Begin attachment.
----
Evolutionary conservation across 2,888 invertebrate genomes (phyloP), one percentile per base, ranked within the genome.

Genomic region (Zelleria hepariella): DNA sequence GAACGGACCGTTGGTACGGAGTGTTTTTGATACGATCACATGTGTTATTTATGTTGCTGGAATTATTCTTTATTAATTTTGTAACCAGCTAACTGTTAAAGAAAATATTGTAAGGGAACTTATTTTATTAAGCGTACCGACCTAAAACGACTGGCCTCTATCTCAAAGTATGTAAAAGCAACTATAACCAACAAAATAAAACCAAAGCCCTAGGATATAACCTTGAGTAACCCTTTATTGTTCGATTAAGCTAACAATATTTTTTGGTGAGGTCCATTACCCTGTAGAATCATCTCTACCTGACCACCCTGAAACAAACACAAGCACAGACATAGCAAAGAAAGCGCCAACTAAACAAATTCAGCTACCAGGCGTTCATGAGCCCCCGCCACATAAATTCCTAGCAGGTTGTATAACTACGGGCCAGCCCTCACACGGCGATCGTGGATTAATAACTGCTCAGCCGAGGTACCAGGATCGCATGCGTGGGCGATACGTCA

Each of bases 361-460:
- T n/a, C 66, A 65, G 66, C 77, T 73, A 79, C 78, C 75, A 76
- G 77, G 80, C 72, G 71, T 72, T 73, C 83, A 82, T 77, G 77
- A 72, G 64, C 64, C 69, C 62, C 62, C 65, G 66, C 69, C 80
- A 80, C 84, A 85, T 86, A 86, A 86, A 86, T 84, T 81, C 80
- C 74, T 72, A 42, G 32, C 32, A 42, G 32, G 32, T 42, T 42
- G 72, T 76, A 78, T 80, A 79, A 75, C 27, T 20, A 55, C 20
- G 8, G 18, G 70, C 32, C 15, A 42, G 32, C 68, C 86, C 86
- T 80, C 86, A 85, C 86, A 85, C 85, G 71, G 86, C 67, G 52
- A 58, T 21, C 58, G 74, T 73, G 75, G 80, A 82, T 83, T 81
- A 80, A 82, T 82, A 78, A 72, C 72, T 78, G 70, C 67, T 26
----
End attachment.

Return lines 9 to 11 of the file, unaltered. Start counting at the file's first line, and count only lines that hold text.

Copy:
- G 72, T 76, A 78, T 80, A 79, A 75, C 27, T 20, A 55, C 20
- G 8, G 18, G 70, C 32, C 15, A 42, G 32, C 68, C 86, C 86
- T 80, C 86, A 85, C 86, A 85, C 85, G 71, G 86, C 67, G 52